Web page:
Colder air to bring lake-effect snow to parts of Manitoba

Story by Lance Quackenbush

Edited by Francis Lavigne-Theriault


Friday October 16, 2020


Threat level: MODERATE

Impacts: LOW (based on population density)

Confidence: HIGH (based on model agreements)

Expected hazards: SNOW SQUALLS

Expected snowfall: 10-20cm, with locally higher snowfalls

Time frame: starting Thursday morning, intensifying into the evening and overnight, and tapering to flurries by Friday afternoon

Locations impacted: Poplar National Park Region in Manitoba

Expected watch: special weather statements

Most likely areas impacted: Areas east of Lake Winnipeg

SNowfall accumulation by Friday October 16, 2020

Discussion: Regional and global models are showing a substantial risk of major lake-effect snows off Lake Winnipeg beginning Thursday morning. A trough is forecast to move over Manitoba Thursday night in association with a stationary low near the border with Nunavut as a second area of low pressure slides east over Hudson Bay. The interaction will bring down a much colder Arctic air mass, which will cause a change in wind direction to the northwest at the surface. This flow, combined with warm waters over Lake Winnipeg, will set up bands of lake effect snow east of the lake. The winds should become light and shift on Friday in the afternoon, allowing the snow to taper off to flurries.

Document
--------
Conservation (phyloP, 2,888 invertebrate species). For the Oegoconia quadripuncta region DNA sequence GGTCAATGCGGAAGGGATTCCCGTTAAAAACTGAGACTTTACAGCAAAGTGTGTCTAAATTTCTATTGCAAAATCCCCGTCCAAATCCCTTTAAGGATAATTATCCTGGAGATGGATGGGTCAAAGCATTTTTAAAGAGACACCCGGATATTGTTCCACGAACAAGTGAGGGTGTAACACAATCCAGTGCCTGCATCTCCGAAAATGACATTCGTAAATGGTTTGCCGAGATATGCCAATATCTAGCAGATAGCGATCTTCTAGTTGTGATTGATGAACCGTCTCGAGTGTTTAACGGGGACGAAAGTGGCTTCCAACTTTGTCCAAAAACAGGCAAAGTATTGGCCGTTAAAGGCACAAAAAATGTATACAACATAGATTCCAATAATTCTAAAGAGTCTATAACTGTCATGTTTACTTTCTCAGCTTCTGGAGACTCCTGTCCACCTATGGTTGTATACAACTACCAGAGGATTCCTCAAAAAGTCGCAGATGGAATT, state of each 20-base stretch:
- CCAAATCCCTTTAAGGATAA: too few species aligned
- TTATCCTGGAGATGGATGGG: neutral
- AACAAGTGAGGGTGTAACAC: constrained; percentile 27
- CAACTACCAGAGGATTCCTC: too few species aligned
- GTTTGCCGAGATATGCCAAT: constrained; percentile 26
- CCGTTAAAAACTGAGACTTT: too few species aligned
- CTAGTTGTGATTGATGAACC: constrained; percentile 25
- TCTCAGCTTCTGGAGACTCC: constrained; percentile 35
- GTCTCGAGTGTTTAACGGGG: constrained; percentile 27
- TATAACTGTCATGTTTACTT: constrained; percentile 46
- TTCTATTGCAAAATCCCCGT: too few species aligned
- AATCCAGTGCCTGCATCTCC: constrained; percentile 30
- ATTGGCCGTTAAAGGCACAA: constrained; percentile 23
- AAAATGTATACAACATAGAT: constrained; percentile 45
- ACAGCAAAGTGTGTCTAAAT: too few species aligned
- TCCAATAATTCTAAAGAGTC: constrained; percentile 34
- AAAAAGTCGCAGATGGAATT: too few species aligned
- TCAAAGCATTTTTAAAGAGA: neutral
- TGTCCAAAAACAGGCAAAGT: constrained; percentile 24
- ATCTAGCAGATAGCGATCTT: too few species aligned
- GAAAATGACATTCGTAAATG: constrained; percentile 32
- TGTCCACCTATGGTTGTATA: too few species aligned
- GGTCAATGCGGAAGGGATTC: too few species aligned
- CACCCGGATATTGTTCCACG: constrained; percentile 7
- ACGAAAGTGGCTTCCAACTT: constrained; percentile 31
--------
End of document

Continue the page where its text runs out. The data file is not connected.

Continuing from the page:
Overnight Thursday surface map showing a trough (orange) moving across Manitoba into northwestern Ontario

850mb temperatures will fall to -10 to -13°C range across the region by Friday morning behind the trough. A 40km/h northwest wind at the 850mb level and 20km/h surface wind will pick up moisture from the warm Lake Winnipeg, which still has water temperatures around 8-9°C across northern sections and 10-11°C across the south. The temperature differences between the water and the air at 850mb, combined with the northwest wind, will create lake-effect snow bands. Surface temperatures will also be below freezing Thursday night across the province, allowing for snows to accumulate on any snow squall that develops.


RDPS Model derived 7am Temperatures for Manitoba on Friday Morning

The area most likely to see heavy snow will be the Poplar Park region and areas south of it as they will be downwind in the prevailing wind direction. 10-20cm will be on the table, with locally higher amounts in the most intense bands. A few flurries or periods of light snow will also be possible for Winnipeg itself with lighter snows of 2-4cm possible off of Lake Winnipegosis. Another round of lake-effect snow could occur on the weekend as another trough will move through Manitoba, however the winds look to be more northerly, which may bring less impacts than Friday’s potential. However, the weekend will have to be monitored for the risk of more snow.